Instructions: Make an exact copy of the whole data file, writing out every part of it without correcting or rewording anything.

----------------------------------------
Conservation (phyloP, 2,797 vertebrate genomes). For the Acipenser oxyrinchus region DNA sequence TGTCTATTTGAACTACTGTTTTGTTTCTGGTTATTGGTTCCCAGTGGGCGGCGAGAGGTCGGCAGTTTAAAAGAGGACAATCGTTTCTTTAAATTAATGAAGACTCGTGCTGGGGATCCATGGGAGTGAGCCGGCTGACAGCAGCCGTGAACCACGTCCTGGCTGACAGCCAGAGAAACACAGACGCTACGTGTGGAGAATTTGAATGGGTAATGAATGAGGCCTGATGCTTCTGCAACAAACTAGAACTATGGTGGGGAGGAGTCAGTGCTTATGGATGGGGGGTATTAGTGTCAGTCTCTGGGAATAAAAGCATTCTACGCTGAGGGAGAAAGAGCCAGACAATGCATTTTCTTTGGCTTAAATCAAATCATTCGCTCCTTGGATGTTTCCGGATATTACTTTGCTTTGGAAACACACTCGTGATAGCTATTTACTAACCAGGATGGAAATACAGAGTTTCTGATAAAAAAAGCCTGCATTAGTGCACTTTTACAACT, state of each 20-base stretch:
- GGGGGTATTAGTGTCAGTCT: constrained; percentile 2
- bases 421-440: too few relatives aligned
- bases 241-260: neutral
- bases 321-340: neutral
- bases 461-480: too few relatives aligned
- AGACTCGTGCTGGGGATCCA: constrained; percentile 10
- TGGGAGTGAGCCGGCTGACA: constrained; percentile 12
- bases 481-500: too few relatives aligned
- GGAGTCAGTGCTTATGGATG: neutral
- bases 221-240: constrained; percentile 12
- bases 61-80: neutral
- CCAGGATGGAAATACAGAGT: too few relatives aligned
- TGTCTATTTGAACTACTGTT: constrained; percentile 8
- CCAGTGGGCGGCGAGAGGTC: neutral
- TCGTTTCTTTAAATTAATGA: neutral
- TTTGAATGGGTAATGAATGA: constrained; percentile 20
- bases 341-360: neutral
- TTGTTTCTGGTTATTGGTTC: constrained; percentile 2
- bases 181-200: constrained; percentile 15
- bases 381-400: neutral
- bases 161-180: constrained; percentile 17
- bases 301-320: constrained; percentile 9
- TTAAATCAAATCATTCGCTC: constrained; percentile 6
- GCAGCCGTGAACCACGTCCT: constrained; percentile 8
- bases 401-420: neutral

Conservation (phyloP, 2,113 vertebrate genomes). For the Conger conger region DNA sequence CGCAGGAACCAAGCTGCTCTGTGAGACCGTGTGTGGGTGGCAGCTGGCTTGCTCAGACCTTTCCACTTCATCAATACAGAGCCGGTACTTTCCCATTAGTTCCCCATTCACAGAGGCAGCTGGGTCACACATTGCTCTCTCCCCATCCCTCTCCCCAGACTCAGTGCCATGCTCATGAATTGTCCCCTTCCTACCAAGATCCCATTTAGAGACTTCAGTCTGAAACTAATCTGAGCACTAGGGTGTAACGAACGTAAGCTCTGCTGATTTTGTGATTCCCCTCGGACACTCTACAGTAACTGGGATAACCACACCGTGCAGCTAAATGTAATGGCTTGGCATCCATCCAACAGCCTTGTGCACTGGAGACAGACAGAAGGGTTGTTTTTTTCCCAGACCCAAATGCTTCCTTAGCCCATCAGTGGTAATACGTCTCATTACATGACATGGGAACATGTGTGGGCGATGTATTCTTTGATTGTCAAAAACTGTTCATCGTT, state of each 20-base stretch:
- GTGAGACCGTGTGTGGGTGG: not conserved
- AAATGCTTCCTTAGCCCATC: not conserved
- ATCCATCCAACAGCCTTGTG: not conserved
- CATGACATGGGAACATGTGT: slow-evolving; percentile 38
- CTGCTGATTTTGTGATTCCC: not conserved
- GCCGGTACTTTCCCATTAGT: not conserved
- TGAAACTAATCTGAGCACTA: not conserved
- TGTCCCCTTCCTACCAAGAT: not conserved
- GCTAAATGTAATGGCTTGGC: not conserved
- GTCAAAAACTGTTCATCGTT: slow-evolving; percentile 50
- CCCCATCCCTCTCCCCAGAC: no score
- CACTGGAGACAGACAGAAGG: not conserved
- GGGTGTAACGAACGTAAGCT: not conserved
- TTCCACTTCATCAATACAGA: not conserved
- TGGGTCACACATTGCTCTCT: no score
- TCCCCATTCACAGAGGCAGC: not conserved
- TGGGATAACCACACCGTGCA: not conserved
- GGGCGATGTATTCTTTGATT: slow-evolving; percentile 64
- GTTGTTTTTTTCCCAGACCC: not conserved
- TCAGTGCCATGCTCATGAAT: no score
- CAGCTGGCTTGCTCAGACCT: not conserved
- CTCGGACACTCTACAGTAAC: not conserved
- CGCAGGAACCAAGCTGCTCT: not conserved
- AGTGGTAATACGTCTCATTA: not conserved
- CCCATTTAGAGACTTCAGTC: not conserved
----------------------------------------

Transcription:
Conservation (phyloP, 2,797 vertebrate genomes). For the Acipenser oxyrinchus region DNA sequence TGTCTATTTGAACTACTGTTTTGTTTCTGGTTATTGGTTCCCAGTGGGCGGCGAGAGGTCGGCAGTTTAAAAGAGGACAATCGTTTCTTTAAATTAATGAAGACTCGTGCTGGGGATCCATGGGAGTGAGCCGGCTGACAGCAGCCGTGAACCACGTCCTGGCTGACAGCCAGAGAAACACAGACGCTACGTGTGGAGAATTTGAATGGGTAATGAATGAGGCCTGATGCTTCTGCAACAAACTAGAACTATGGTGGGGAGGAGTCAGTGCTTATGGATGGGGGGTATTAGTGTCAGTCTCTGGGAATAAAAGCATTCTACGCTGAGGGAGAAAGAGCCAGACAATGCATTTTCTTTGGCTTAAATCAAATCATTCGCTCCTTGGATGTTTCCGGATATTACTTTGCTTTGGAAACACACTCGTGATAGCTATTTACTAACCAGGATGGAAATACAGAGTTTCTGATAAAAAAAGCCTGCATTAGTGCACTTTTACAACT, state of each 20-base stretch:
- GGGGGTATTAGTGTCAGTCT: constrained; percentile 2
- bases 421-440: too few relatives aligned
- bases 241-260: neutral
- bases 321-340: neutral
- bases 461-480: too few relatives aligned
- AGACTCGTGCTGGGGATCCA: constrained; percentile 10
- TGGGAGTGAGCCGGCTGACA: constrained; percentile 12
- bases 481-500: too few relatives aligned
- GGAGTCAGTGCTTATGGATG: neutral
- bases 221-240: constrained; percentile 12
- bases 61-80: neutral
- CCAGGATGGAAATACAGAGT: too few relatives aligned
- TGTCTATTTGAACTACTGTT: constrained; percentile 8
- CCAGTGGGCGGCGAGAGGTC: neutral
- TCGTTTCTTTAAATTAATGA: neutral
- TTTGAATGGGTAATGAATGA: constrained; percentile 20
- bases 341-360: neutral
- TTGTTTCTGGTTATTGGTTC: constrained; percentile 2
- bases 181-200: constrained; percentile 15
- bases 381-400: neutral
- bases 161-180: constrained; percentile 17
- bases 301-320: constrained; percentile 9
- TTAAATCAAATCATTCGCTC: constrained; percentile 6
- GCAGCCGTGAACCACGTCCT: constrained; percentile 8
- bases 401-420: neutral

Conservation (phyloP, 2,113 vertebrate genomes). For the Conger conger region DNA sequence CGCAGGAACCAAGCTGCTCTGTGAGACCGTGTGTGGGTGGCAGCTGGCTTGCTCAGACCTTTCCACTTCATCAATACAGAGCCGGTACTTTCCCATTAGTTCCCCATTCACAGAGGCAGCTGGGTCACACATTGCTCTCTCCCCATCCCTCTCCCCAGACTCAGTGCCATGCTCATGAATTGTCCCCTTCCTACCAAGATCCCATTTAGAGACTTCAGTCTGAAACTAATCTGAGCACTAGGGTGTAACGAACGTAAGCTCTGCTGATTTTGTGATTCCCCTCGGACACTCTACAGTAACTGGGATAACCACACCGTGCAGCTAAATGTAATGGCTTGGCATCCATCCAACAGCCTTGTGCACTGGAGACAGACAGAAGGGTTGTTTTTTTCCCAGACCCAAATGCTTCCTTAGCCCATCAGTGGTAATACGTCTCATTACATGACATGGGAACATGTGTGGGCGATGTATTCTTTGATTGTCAAAAACTGTTCATCGTT, state of each 20-base stretch:
- GTGAGACCGTGTGTGGGTGG: not conserved
- AAATGCTTCCTTAGCCCATC: not conserved
- ATCCATCCAACAGCCTTGTG: not conserved
- CATGACATGGGAACATGTGT: slow-evolving; percentile 38
- CTGCTGATTTTGTGATTCCC: not conserved
- GCCGGTACTTTCCCATTAGT: not conserved
- TGAAACTAATCTGAGCACTA: not conserved
- TGTCCCCTTCCTACCAAGAT: not conserved
- GCTAAATGTAATGGCTTGGC: not conserved
- GTCAAAAACTGTTCATCGTT: slow-evolving; percentile 50
- CCCCATCCCTCTCCCCAGAC: no score
- CACTGGAGACAGACAGAAGG: not conserved
- GGGTGTAACGAACGTAAGCT: not conserved
- TTCCACTTCATCAATACAGA: not conserved
- TGGGTCACACATTGCTCTCT: no score
- TCCCCATTCACAGAGGCAGC: not conserved
- TGGGATAACCACACCGTGCA: not conserved
- GGGCGATGTATTCTTTGATT: slow-evolving; percentile 64
- GTTGTTTTTTTCCCAGACCC: not conserved
- TCAGTGCCATGCTCATGAAT: no score
- CAGCTGGCTTGCTCAGACCT: not conserved
- CTCGGACACTCTACAGTAAC: not conserved
- CGCAGGAACCAAGCTGCTCT: not conserved
- AGTGGTAATACGTCTCATTA: not conserved
- CCCATTTAGAGACTTCAGTC: not conserved